'Nashville Star' brings hometown singer Shawn Mayer back to Osceola County

'Nashville Star' brings hometown singer Shawn Mayer back to Osceola County

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'Nashville Star' brings hometown singer Shawn Mayer back to Osceola County
"Nashville Star" production manger Nicole Walberg is producing the segment that includes contestant Shawn Mayer's performance in May City, Iowa, Wednesday, July 23, 2008. This part of the NBC-TV series program sends its contestants back to their roots, performing for their hometown supporters, family and friends. (Sioux City Journal, Jerry Mennenga)

MAY CITY, Iowa -- A "Nashville Star" landed back in May City Wednesday night, attracting an estimated 3,000 fans to her hometown.

The population of the unincorporated Osceola County town is listed at 45. Locals argue it's closer to 80.

They won't argue about their biggest native daughter. She's Shawn Mayer, a 21-year-old finalist on NBC's "Nashville Star" reality show.

Mayer led a Harley Davidson motorcycle parade to a giant stage at the intersection of Frederick and Walnut streets to begin the free concert filmed by a crew with the NBC show.

"It is so nice to be home," Mayer said, looking out on a crowd holding signs that said, "I Wanna Be the Next Shawn!"

As workers addressed a sensitive sound system, Mayer asked fans standing three blocks east to make some noise. They complied with gusto.

"You're lined up all the way back to the baseball field I used to play on," she said. "All hay seed and mosquitoes."

"This is the Shawn we all know and remember," said Charlotte Frodermann, who co-owns Roger's Bar in May City with husband Roger. "She is so well rooted and remembers where she came from."

May City. That's where she came from.

She fed hogs then took a job making tacos for minimum wage at Roger's Bar. She soon graduated to singing for the cash she needed to buy pit passes that allowed her to carry a wrench to fix father Mark's modified stock car as he raced on dirt tracks in places like Park Jefferson Speedway and Buena Vista Raceway.

She then began singing the "Star Spangled Banner" at those tracks as a way to save her admission fee.

Mayer moved to Nashville, the Mecca of country music, last October. She's been back to the May City area several times since.

"She has sung in our party barn three times," said Ron Hennings of nearby Hartley, where Mayer graduated from high school three years ago. "She was probably 16 when we had her sing in the barn the first time. It was her first big gig outside a small bar."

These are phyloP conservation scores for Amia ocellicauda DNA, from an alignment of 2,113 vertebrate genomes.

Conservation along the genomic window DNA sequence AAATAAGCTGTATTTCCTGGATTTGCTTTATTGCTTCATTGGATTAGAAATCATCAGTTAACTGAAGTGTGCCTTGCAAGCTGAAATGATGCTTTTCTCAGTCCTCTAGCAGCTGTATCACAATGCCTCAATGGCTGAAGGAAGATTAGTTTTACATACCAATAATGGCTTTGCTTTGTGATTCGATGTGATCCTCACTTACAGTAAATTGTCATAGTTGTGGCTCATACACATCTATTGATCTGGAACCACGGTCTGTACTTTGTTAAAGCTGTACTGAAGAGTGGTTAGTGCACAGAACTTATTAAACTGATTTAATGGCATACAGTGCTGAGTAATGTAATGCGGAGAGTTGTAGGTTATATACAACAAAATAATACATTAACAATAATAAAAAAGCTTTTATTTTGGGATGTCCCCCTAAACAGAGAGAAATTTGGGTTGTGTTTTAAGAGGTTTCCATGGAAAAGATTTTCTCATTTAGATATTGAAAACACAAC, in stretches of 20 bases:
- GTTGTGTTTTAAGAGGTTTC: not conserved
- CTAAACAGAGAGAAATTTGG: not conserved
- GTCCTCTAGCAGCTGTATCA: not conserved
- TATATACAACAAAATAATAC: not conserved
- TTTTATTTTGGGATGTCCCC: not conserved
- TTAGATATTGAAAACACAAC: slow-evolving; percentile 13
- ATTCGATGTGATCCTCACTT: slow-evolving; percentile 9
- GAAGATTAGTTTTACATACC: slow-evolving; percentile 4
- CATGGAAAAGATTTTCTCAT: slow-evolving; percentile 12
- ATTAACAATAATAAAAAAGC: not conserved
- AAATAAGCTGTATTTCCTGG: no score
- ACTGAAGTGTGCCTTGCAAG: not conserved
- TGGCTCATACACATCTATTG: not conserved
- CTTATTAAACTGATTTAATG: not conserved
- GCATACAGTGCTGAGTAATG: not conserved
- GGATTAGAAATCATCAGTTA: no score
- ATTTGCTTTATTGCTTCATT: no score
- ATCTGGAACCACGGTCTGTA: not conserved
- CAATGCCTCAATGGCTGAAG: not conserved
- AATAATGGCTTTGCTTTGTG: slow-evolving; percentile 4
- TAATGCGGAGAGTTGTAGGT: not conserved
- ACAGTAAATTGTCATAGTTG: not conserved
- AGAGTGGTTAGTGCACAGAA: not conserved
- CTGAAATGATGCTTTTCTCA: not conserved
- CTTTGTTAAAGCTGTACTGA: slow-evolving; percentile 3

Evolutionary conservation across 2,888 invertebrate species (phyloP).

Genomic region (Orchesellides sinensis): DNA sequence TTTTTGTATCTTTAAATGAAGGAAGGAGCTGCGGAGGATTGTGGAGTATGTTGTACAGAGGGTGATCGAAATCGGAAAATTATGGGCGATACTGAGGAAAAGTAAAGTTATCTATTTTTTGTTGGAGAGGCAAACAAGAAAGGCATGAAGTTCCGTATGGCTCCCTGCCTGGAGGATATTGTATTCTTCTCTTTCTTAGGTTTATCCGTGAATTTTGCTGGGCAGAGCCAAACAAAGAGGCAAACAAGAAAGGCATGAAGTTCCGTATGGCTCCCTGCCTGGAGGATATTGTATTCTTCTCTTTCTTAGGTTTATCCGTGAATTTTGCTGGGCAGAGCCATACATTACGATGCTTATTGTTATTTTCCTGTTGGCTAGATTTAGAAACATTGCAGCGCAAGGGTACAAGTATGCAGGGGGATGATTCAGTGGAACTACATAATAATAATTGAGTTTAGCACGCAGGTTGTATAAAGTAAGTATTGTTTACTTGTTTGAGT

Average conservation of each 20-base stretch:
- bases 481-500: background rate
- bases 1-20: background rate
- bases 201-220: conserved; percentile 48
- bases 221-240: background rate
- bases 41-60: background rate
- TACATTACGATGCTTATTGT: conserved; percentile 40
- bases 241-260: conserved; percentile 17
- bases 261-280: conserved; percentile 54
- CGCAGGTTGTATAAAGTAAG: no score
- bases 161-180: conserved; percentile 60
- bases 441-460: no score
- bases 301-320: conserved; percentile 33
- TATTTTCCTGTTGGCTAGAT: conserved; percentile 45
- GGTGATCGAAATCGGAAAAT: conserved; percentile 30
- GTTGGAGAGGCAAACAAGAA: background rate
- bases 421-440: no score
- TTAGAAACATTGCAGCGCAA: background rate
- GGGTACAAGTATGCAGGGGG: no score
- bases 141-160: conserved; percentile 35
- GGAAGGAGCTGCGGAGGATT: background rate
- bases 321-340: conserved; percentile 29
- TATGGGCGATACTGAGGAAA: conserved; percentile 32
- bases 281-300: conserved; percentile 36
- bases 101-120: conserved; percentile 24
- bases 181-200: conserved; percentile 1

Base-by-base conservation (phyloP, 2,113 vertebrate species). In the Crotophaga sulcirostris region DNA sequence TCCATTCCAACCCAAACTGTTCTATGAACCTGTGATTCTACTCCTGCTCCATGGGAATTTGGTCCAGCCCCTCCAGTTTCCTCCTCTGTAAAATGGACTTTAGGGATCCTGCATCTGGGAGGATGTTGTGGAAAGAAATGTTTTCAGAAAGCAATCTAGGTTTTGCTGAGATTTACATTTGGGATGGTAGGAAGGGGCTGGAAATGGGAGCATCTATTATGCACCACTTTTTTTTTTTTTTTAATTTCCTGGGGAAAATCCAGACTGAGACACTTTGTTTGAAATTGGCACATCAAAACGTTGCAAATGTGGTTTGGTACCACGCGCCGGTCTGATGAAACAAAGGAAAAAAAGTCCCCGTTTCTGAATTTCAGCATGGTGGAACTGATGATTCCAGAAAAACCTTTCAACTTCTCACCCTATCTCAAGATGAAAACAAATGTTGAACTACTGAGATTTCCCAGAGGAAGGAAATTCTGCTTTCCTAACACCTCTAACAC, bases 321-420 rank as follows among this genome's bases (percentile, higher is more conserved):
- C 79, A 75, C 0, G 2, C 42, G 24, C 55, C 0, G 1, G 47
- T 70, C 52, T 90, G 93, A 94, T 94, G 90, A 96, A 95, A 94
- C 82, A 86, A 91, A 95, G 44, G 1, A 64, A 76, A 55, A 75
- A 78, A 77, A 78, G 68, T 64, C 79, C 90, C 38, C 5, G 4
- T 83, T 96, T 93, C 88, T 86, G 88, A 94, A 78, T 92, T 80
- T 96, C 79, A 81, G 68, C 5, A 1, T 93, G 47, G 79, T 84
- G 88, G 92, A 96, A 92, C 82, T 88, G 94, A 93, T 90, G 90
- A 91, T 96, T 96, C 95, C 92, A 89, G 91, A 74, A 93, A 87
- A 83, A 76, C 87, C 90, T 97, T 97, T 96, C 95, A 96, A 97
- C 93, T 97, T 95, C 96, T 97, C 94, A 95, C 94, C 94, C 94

Mayer returned to Hennings' party barn not long ago.

"She was home for a weekend and I saw her dad," Hennings said. "I asked him if she'd sing and he called her."

Mayer came, performed her show and charged $250, same price she charged as a 16-year-old.

"She wasn't singing for the big bucks," Hennings said. "She loved doing it."

When Mayer survived an elimination round on the show Monday, word began circulating a free show was in the works. Members of fire departments in Osceola County convened that night to plan security, parking and crowd control. Mayer, it was noted, served with the May City Fire Department during high school. Fans began arriving in May City at 2 p.m. They were still arriving at 9:30 p.m., parking on that ball field and all along the gravel streets running through the community.

Long before the concert began, members of the crowd chanted, "We want Shawn! We want Shawn!"

Signs at Curt's Repair, one of three businesses in town, wished May City's rising star good luck. Roger Frodermann hoped the "fuel" at his watering hole would last the night, the biggest in May City, he said, since the 1988 centennial.

"We've had RAGBRAI twice, so we've dealt with big crowds," Charlotte Frodermann replied. "But this is different. This is one of our own bringing in the crowd."

John Prins, a member of the Hartley Lions Club, joined dozens of volunteers directing traffic to the ball field. He recalled visiting May City as a boy in the 1940s to attend the open-air movies.

"This is like back then in that it's an open-air show," he said.

The difference? Probably a couple of thousand people.

"There's no comparing the crowds. This is much bigger," he said.

It humbled Mayer, who nearly broke into tears introducing "Some Gave All," a tribute to soldiers by Billy Ray Cyrus.

"This is for everyone who fought for something they believed in," she said.

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